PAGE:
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Women (Public Appointments)

Volume 489: debated on Tuesday 10 March 2009

3. What steps she plans to take to increase the number of women in public life; and if she will make a statement. (261696)

Action by the Government, and particularly by the Labour party, has increased the number of women in Parliament. However, the under-representation of women in public appointments has improved only slowly. Indeed, there has been a recent drop in numbers, which shows that there is more work to be done by all of us who believe that increasing diversity improves decision making across public services. I hope that the hon. Lady and her party will join us in doing that work.

I thank the Minister for that reply. She will know that research by the London Business School found that the best-performing teams are of an equal mix of men and women. In fact, a recent study of French companies found that the fewer women managers a French company had, the bigger the drop in its share price since January 2008. Of the 39 directors in the Government-owned bank, just three are women, so why have the Government not acted to put more women on the boards of banks and will they now do so?

I am interested to hear the conclusions of the research that the hon. Lady mentions. It is, of course, important to have diverse representation across all public appointments, which is what the question is about. We are shortly to introduce new diversity targets for public appointments, and I believe that the public sector should lead by example. I will pass on the hon. Lady’s comments to my right hon. and hon. Friends in other Departments.

I think that there is no other party in government than Labour that has ever done more to promote women in public life. What I am most concerned about for women is the impact of the economic downturn, which might be leading to an increase in domestic violence. What will the Government do to put in place plans to support women—

As well as doing what the law requires, will the Minister use her good offices to interview any Church of England bishop who says that he will not appoint a suffragan who is prepared to ordain women?

I have to be careful about getting too involved in the internal affairs of the established Church, but I will pass on the hon. Gentleman’s remarks to the appropriate people. He will no doubt be aware that the Second Church Estates Commissioner has questions on 19 March.

Is my hon. Friend aware of the Equality and Human Rights Commission report, “Who Runs Wales?”, which was published at the weekend? It shows that there is still good female political representation in the Assembly, with 70 per cent. of Labour Members being women, but it painted a dismal picture in other sectors—for example, there were no female chief executives in the top 100 private companies in Wales. What would the Minister advise to deal with that information?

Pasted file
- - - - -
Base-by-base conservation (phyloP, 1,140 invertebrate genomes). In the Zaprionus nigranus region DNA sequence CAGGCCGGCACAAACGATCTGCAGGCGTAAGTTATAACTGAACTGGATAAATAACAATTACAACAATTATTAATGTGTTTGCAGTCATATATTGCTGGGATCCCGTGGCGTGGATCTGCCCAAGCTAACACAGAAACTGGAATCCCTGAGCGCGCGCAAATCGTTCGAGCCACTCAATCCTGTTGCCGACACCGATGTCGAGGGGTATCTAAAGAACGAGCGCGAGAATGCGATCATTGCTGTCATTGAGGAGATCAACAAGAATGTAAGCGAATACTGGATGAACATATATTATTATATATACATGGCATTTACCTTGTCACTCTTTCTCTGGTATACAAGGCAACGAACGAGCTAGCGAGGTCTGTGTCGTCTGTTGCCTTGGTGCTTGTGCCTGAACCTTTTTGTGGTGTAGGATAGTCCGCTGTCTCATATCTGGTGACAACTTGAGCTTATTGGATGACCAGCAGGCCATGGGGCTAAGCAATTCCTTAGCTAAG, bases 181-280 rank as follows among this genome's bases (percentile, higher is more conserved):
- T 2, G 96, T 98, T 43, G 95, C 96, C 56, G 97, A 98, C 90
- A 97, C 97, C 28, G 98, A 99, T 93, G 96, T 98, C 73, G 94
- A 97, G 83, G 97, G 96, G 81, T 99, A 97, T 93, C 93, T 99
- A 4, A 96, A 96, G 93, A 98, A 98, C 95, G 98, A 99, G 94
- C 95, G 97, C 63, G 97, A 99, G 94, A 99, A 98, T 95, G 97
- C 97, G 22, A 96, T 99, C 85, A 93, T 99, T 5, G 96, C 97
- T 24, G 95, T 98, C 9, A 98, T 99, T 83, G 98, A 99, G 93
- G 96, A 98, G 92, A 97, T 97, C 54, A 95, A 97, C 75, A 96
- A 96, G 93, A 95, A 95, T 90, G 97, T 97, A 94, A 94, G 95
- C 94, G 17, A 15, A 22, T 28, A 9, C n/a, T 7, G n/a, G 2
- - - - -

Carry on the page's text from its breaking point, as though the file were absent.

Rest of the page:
We hope to lead by example, and I think that the Welsh Assembly has done a good job in ensuring that there is more equal representation. I believe that we all have to make more effort and one of the ways we can do that is by this Parliament showing a lead. In that respect, the conference that is looking into the representation of women, disabled people and ethnic minorities here in this House has a very important role to play. We must ensure that we make progress on such matters and show the rest of society—civil society, but also organisations in the private sector—the advantages that increasing levels of diversity can provide for the future.

Part-time and flexible working allow many women to carry out dual roles, but most of that work is available only in the service or retail sectors, so employers need to be educated as to the benefits at all levels. Does the Minister agree that that should also apply to the senior grades in the civil service? How many jobs at the highest level are offered part-time?

We need to make more progress on appointments, although the civil service is better than many other organisations in trying to improve its diversity and promote job shares and part-time working. It is much more flexible than some organisations in the private sector, for example. The points that the hon. Lady makes are good. We need to make progress in all those areas across the public and private sectors if we are to make a reality of equality and if we are to reap the full benefits that we all understand diversity can bring.